Various micro-structured optical fibers 26 that may be used in the transmission system 20 in accordance with the invention are shown in FIGS. 13 and 14 herein. In particular, as shown in FIGS. 13 and 14, by adjusting the pitch Λ (from 1.5 to 4.0 microns) and the ratio r/Λ ( from 4.0 to 4.5), the dispersion properties of the micro-structured fiber 26 may be altered. Specifically, dispersions at 1550 nm of between about 50 and 150 ps/nm/km may be obtained by varying the pitch Λ and the ratio r/Λ. Increasing the pitch will effectively lower the dispersion of the micro-structured fiber 26 at 1550 nm. Likewise, lowering the ratio r/Λ will also effectively lower the dispersion at 1550 nm. Moreover, the dispersion plots for the micro-structured optical fibers 26 are very linear over the desired operating range from 1530–1562 nm. This has the advantage of lowering the residual dispersion of the system.

As should be recognized, the transmission fiber 22 has the longest length in the system span, followed by the dispersion compensating fiber 24, followed by the micro-structured fiber 26. According to the invention, for a 100 km span of transmission fiber 22, the dispersion compensating fiber 24 should between 4 and 6 km, and the micro-structured fiber 26 should be between 1 and 4 km. As should be noted, an advantage of the invention is that the length of the micro-structured fiber 26 can be made shorter than the length of the dispersion compensating fiber 24. Preferably, the micro-structured optical fiber 26 should be spliced to the end of the dispersion compensating fiber 24 such that signal degradation due to nonlinearities is minimized. However, any order to the fibers 22, 24 and 26 may be employed provide that the accumulated dispersion of the transmission span is substantially compensated for. FIG. 5 illustrates a transmission system span in accordance with the present invention. The system 20 includes a length Lt of +Dispersion (+D), +Dispersion Slope (+DS) transmission fiber 22 optically coupled to a length Ldc of −D, −DS dispersion compensating fiber 24. The dispersion compensating fiber in this embodiment overcompensated for dispersion of the 100 km span of transmission fiber. Then coupled to the a dispersion compensation fiber 24 is a length Lm of +D micro-structured fiber 26 which is employed to bring the over-compensated condition back to, or very near, zero. FIG. 6 illustrates an alternate embodiment wherein a length Ldc of a −D, −DS dispersion compensating fiber 24 is used to bring the dispersion at 1550 nm back to an under-compensated condition. A length Lm of −D micro-structured fiber 26 is then employed to bring the over-compensated condition back to, or very near, zero. In FIG. 6, the dispersion of the microstructure fiber 26 is shown to be less negative as compared to the dispersion compensating fiber 24. However, it should be recognized that the total dispersion at 1550 nm could be more negative than that of the dispersion compensating fiber 24 or even equal to it, as well. Several −D micro-structured optical fibers are taught in U.S. Pat. No. 5,802,236 and U.S. patent application Ser. No. 2002/0061176, for example. By way of example, manufacture of micro-structured optical fibers by stacking is taught in U.S. Ser. No. 2003/0056550 and U.S. Pat. No. 6,418,258.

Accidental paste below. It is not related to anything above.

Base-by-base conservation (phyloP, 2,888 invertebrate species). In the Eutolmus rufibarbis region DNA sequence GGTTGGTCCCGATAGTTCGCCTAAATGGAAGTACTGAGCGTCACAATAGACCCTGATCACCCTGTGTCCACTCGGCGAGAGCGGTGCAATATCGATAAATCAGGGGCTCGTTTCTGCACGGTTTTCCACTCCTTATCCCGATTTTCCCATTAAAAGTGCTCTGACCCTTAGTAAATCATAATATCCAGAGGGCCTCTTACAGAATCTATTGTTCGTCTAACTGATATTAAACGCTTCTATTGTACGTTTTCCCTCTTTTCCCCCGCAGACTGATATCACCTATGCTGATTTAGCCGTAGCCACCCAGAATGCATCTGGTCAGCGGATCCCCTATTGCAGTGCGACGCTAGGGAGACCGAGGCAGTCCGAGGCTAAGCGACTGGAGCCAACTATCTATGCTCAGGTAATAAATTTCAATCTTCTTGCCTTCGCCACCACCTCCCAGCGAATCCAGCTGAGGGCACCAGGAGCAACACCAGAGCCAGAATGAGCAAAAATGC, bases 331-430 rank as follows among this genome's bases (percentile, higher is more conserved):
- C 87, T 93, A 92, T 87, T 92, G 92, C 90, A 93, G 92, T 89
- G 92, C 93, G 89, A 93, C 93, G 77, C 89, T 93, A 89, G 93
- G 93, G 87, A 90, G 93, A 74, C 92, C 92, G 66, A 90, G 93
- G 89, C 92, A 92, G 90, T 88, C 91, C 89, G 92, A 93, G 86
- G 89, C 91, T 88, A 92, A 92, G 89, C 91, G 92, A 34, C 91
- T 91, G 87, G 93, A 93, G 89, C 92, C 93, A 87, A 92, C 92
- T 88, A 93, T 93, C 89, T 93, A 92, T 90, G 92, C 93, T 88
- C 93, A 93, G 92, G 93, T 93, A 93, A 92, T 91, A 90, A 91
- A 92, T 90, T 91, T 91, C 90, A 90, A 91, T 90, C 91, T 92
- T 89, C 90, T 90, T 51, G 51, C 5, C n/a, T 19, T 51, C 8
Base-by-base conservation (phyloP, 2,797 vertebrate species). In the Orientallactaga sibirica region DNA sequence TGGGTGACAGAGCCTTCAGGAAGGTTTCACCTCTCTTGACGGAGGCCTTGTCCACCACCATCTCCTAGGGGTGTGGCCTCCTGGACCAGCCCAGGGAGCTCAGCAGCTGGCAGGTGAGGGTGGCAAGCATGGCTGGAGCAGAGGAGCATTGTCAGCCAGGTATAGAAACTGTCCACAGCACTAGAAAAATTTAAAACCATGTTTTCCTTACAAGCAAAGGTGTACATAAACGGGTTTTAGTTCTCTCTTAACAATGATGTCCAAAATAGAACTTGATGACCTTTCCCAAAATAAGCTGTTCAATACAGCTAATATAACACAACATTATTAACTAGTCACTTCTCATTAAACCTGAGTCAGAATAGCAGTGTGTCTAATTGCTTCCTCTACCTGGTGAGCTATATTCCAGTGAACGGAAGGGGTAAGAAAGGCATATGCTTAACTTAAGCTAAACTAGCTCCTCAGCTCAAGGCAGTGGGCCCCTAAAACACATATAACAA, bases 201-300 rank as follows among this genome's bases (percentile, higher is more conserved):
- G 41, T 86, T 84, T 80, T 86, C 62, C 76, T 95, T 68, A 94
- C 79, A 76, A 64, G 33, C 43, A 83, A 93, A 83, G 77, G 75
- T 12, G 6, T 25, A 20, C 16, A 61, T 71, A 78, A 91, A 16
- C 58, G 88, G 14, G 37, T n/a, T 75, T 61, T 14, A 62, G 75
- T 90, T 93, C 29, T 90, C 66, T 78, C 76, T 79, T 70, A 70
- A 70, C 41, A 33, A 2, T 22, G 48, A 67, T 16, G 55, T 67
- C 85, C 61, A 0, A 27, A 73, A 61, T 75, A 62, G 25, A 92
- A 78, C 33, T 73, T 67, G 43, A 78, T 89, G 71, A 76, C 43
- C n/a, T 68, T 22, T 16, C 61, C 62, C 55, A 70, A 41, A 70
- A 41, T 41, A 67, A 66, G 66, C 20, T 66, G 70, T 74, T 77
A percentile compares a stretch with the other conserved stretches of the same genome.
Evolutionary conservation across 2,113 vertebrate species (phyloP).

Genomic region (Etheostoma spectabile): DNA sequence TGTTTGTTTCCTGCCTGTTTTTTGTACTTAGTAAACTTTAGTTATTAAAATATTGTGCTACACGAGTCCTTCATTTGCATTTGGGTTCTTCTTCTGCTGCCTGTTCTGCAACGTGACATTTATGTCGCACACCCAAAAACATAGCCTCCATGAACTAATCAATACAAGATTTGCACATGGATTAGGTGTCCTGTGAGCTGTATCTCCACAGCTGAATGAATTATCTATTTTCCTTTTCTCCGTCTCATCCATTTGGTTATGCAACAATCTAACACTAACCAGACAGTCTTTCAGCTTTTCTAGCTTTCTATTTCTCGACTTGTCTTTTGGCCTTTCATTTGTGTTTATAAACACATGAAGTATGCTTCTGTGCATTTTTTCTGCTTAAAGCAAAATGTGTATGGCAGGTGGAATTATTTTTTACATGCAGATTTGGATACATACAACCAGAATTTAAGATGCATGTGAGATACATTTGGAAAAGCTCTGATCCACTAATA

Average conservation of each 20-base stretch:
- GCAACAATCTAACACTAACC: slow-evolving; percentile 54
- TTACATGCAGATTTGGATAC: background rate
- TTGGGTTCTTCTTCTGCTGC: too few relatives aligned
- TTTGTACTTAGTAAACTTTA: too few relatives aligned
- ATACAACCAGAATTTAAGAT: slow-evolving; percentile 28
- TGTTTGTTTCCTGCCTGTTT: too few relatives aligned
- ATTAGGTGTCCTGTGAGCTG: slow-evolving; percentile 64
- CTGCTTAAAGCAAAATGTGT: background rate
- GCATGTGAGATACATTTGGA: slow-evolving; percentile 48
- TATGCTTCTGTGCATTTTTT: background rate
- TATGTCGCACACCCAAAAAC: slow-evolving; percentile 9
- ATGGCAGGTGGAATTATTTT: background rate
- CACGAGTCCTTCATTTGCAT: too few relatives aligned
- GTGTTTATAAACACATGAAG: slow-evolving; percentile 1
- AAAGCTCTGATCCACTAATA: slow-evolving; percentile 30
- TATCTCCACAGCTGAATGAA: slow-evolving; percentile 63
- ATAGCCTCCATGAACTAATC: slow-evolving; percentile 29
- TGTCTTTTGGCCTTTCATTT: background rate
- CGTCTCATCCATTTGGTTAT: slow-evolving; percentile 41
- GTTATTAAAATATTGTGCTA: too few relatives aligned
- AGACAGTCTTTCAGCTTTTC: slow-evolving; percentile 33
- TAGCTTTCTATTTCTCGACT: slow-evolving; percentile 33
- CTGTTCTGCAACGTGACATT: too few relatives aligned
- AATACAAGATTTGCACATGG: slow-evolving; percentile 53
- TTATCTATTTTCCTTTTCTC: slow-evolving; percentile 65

It will be understood that the spans disclosed and described herein may be used in optical connection with one another to form a telecommunications link, which typically can incorporate a variety of other components such as optical amplifiers, couplers, pump lasers, wavelength division multiplexing devices, and electro-optical regenerators. Further, it will be apparent to those skilled in the art that various modifications and variations can be made to the present invention without departing from the scope of the present invention. For example, the order or arrangement of the fibers may be rearranged. Thus it is intended that the present invention cover the modifications and variations of this invention provided they come within the scope of the appended claims and their equivalents.

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Classifications
U.S. Classification385/123, 385/127, 398/140, 398/148, 398/147, 385/126, 385/128
International ClassificationG02B6/00, H04B10/00, G02B6/032, H04B10/18, G02B6/34, G02B6/036, G02B6/02
Cooperative ClassificationG02B6/02261, G02B6/02333, G02B6/02366, G02B6/02338, G02B6/02361, G02B6/0228, G02B6/02347, G02B6/03677, G02B6/03644, H04B10/2525, G02B6/29377, G02B6/02271
European ClassificationH04B10/2525, G02B6/02P6K2, G02B6/02P6C4, G02B6/02P6K8, G02B6/02P6C6, G02B6/02P6K6, G02B6/036L4P, G02B6/02M2N4, G02B6/036L3A, G02B6/02M2P2, G02B6/293M4M2
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Effective date: 20100131